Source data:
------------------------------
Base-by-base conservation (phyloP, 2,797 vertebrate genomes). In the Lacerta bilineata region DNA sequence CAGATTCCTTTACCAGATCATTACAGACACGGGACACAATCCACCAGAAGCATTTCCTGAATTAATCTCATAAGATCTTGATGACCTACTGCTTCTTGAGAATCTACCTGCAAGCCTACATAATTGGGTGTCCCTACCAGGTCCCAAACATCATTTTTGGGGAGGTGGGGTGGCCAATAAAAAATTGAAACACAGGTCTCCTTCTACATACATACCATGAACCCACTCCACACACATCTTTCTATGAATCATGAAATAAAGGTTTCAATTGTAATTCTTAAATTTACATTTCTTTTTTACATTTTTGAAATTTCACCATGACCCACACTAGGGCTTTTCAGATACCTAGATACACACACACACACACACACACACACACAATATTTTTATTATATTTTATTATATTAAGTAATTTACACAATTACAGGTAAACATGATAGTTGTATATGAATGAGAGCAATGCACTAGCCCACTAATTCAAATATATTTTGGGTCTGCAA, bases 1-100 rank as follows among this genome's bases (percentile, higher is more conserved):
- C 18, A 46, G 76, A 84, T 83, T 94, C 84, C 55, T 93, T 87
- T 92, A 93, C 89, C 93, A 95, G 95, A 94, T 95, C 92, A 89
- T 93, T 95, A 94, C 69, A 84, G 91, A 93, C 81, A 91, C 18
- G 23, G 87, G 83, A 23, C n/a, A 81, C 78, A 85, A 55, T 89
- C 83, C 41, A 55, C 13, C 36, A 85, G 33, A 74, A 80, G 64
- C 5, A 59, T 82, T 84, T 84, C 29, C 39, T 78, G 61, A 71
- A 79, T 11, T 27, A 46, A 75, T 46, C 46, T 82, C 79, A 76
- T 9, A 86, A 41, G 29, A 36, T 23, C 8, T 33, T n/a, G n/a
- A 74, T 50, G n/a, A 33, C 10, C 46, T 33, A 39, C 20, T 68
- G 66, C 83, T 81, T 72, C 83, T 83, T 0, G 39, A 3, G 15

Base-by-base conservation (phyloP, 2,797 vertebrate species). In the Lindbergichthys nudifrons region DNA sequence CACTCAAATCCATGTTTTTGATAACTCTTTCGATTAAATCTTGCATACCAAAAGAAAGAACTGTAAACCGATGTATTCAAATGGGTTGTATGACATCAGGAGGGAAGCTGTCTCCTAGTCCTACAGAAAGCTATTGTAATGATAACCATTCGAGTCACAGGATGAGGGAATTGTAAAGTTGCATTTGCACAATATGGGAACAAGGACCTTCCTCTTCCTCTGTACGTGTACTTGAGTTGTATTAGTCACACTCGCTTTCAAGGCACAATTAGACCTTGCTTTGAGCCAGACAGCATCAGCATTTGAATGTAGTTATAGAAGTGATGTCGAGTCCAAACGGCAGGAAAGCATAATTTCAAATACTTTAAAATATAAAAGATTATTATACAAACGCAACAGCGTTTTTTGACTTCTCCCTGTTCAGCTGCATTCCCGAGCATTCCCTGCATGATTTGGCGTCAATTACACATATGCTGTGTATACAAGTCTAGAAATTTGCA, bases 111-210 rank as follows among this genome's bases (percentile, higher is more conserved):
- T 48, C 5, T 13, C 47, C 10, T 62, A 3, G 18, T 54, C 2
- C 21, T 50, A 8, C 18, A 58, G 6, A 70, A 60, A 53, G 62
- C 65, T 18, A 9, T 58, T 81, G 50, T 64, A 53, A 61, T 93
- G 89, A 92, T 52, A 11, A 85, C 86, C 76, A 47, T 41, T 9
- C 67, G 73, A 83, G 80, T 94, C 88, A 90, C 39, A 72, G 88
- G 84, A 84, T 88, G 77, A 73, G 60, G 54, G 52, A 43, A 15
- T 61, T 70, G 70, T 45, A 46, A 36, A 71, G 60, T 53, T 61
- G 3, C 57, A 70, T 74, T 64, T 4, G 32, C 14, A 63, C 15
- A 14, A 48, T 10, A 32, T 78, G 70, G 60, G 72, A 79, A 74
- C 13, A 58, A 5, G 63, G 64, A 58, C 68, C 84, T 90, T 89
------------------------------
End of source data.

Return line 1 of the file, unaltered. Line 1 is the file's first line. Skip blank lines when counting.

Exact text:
Base-by-base conservation (phyloP, 2,797 vertebrate genomes). In the Lacerta bilineata region DNA sequence CAGATTCCTTTACCAGATCATTACAGACACGGGACACAATCCACCAGAAGCATTTCCTGAATTAATCTCATAAGATCTTGATGACCTACTGCTTCTTGAGAATCTACCTGCAAGCCTACATAATTGGGTGTCCCTACCAGGTCCCAAACATCATTTTTGGGGAGGTGGGGTGGCCAATAAAAAATTGAAACACAGGTCTCCTTCTACATACATACCATGAACCCACTCCACACACATCTTTCTATGAATCATGAAATAAAGGTTTCAATTGTAATTCTTAAATTTACATTTCTTTTTTACATTTTTGAAATTTCACCATGACCCACACTAGGGCTTTTCAGATACCTAGATACACACACACACACACACACACACACACAATATTTTTATTATATTTTATTATATTAAGTAATTTACACAATTACAGGTAAACATGATAGTTGTATATGAATGAGAGCAATGCACTAGCCCACTAATTCAAATATATTTTGGGTCTGCAA, bases 1-100 rank as follows among this genome's bases (percentile, higher is more conserved):